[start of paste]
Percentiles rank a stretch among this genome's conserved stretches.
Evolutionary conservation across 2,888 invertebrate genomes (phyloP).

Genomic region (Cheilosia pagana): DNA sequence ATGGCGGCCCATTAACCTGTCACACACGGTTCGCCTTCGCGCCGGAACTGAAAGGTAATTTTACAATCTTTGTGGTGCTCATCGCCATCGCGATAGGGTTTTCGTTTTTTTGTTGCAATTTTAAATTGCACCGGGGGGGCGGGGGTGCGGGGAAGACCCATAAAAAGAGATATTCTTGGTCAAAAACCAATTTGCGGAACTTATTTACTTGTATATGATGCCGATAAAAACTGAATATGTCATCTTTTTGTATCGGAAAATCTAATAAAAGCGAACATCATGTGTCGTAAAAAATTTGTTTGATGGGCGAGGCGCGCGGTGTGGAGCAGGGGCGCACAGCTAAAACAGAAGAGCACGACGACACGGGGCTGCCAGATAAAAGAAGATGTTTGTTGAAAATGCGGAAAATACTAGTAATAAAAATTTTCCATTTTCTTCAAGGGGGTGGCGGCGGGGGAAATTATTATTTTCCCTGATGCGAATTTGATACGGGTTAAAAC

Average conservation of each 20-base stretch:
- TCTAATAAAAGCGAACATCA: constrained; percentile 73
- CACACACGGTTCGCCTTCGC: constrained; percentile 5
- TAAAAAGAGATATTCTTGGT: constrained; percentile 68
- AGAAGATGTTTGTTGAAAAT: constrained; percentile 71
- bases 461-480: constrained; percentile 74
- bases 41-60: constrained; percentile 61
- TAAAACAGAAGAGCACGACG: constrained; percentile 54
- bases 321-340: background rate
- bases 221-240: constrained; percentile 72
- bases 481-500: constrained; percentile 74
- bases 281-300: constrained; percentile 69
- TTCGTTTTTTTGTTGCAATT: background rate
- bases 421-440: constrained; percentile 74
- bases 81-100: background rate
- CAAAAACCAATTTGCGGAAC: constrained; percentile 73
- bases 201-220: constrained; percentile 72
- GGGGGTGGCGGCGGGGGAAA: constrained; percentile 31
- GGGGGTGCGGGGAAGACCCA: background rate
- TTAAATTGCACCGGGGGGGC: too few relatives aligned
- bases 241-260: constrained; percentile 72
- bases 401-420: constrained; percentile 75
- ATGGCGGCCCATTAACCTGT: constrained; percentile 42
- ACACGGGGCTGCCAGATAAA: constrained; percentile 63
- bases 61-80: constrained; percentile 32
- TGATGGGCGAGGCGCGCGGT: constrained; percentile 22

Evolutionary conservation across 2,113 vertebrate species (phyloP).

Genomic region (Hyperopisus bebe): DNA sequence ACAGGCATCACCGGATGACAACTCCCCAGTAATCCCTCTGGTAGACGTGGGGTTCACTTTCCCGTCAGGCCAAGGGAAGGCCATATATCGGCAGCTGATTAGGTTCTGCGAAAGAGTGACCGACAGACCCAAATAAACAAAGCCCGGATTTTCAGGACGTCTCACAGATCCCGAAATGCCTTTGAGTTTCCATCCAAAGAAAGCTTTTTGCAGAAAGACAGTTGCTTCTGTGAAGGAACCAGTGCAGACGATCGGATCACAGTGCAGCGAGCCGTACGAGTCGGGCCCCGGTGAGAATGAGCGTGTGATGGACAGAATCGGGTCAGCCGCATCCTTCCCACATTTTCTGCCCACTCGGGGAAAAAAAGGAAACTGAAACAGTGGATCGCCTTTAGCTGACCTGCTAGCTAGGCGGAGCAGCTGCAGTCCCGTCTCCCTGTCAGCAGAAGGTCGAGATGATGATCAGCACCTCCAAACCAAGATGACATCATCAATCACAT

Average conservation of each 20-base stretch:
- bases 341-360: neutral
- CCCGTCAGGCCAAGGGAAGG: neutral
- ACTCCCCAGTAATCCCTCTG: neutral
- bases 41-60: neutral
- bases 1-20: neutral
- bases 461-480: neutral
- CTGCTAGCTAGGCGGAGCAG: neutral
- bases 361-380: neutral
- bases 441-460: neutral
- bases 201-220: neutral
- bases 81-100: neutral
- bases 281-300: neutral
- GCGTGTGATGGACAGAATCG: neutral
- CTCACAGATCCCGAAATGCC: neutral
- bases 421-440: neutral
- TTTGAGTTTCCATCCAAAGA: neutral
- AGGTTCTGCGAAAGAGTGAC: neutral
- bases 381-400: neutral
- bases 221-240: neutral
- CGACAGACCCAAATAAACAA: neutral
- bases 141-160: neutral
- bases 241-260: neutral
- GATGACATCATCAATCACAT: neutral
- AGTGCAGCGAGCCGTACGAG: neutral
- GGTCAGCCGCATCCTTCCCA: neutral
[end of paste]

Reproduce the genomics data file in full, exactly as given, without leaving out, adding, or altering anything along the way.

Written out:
Percentiles rank a stretch among this genome's conserved stretches.
Evolutionary conservation across 2,888 invertebrate genomes (phyloP).

Genomic region (Cheilosia pagana): DNA sequence ATGGCGGCCCATTAACCTGTCACACACGGTTCGCCTTCGCGCCGGAACTGAAAGGTAATTTTACAATCTTTGTGGTGCTCATCGCCATCGCGATAGGGTTTTCGTTTTTTTGTTGCAATTTTAAATTGCACCGGGGGGGCGGGGGTGCGGGGAAGACCCATAAAAAGAGATATTCTTGGTCAAAAACCAATTTGCGGAACTTATTTACTTGTATATGATGCCGATAAAAACTGAATATGTCATCTTTTTGTATCGGAAAATCTAATAAAAGCGAACATCATGTGTCGTAAAAAATTTGTTTGATGGGCGAGGCGCGCGGTGTGGAGCAGGGGCGCACAGCTAAAACAGAAGAGCACGACGACACGGGGCTGCCAGATAAAAGAAGATGTTTGTTGAAAATGCGGAAAATACTAGTAATAAAAATTTTCCATTTTCTTCAAGGGGGTGGCGGCGGGGGAAATTATTATTTTCCCTGATGCGAATTTGATACGGGTTAAAAC

Average conservation of each 20-base stretch:
- TCTAATAAAAGCGAACATCA: constrained; percentile 73
- CACACACGGTTCGCCTTCGC: constrained; percentile 5
- TAAAAAGAGATATTCTTGGT: constrained; percentile 68
- AGAAGATGTTTGTTGAAAAT: constrained; percentile 71
- bases 461-480: constrained; percentile 74
- bases 41-60: constrained; percentile 61
- TAAAACAGAAGAGCACGACG: constrained; percentile 54
- bases 321-340: background rate
- bases 221-240: constrained; percentile 72
- bases 481-500: constrained; percentile 74
- bases 281-300: constrained; percentile 69
- TTCGTTTTTTTGTTGCAATT: background rate
- bases 421-440: constrained; percentile 74
- bases 81-100: background rate
- CAAAAACCAATTTGCGGAAC: constrained; percentile 73
- bases 201-220: constrained; percentile 72
- GGGGGTGGCGGCGGGGGAAA: constrained; percentile 31
- GGGGGTGCGGGGAAGACCCA: background rate
- TTAAATTGCACCGGGGGGGC: too few relatives aligned
- bases 241-260: constrained; percentile 72
- bases 401-420: constrained; percentile 75
- ATGGCGGCCCATTAACCTGT: constrained; percentile 42
- ACACGGGGCTGCCAGATAAA: constrained; percentile 63
- bases 61-80: constrained; percentile 32
- TGATGGGCGAGGCGCGCGGT: constrained; percentile 22

Evolutionary conservation across 2,113 vertebrate species (phyloP).

Genomic region (Hyperopisus bebe): DNA sequence ACAGGCATCACCGGATGACAACTCCCCAGTAATCCCTCTGGTAGACGTGGGGTTCACTTTCCCGTCAGGCCAAGGGAAGGCCATATATCGGCAGCTGATTAGGTTCTGCGAAAGAGTGACCGACAGACCCAAATAAACAAAGCCCGGATTTTCAGGACGTCTCACAGATCCCGAAATGCCTTTGAGTTTCCATCCAAAGAAAGCTTTTTGCAGAAAGACAGTTGCTTCTGTGAAGGAACCAGTGCAGACGATCGGATCACAGTGCAGCGAGCCGTACGAGTCGGGCCCCGGTGAGAATGAGCGTGTGATGGACAGAATCGGGTCAGCCGCATCCTTCCCACATTTTCTGCCCACTCGGGGAAAAAAAGGAAACTGAAACAGTGGATCGCCTTTAGCTGACCTGCTAGCTAGGCGGAGCAGCTGCAGTCCCGTCTCCCTGTCAGCAGAAGGTCGAGATGATGATCAGCACCTCCAAACCAAGATGACATCATCAATCACAT

Average conservation of each 20-base stretch:
- bases 341-360: neutral
- CCCGTCAGGCCAAGGGAAGG: neutral
- ACTCCCCAGTAATCCCTCTG: neutral
- bases 41-60: neutral
- bases 1-20: neutral
- bases 461-480: neutral
- CTGCTAGCTAGGCGGAGCAG: neutral
- bases 361-380: neutral
- bases 441-460: neutral
- bases 201-220: neutral
- bases 81-100: neutral
- bases 281-300: neutral
- GCGTGTGATGGACAGAATCG: neutral
- CTCACAGATCCCGAAATGCC: neutral
- bases 421-440: neutral
- TTTGAGTTTCCATCCAAAGA: neutral
- AGGTTCTGCGAAAGAGTGAC: neutral
- bases 381-400: neutral
- bases 221-240: neutral
- CGACAGACCCAAATAAACAA: neutral
- bases 141-160: neutral
- bases 241-260: neutral
- GATGACATCATCAATCACAT: neutral
- AGTGCAGCGAGCCGTACGAG: neutral
- GGTCAGCCGCATCCTTCCCA: neutral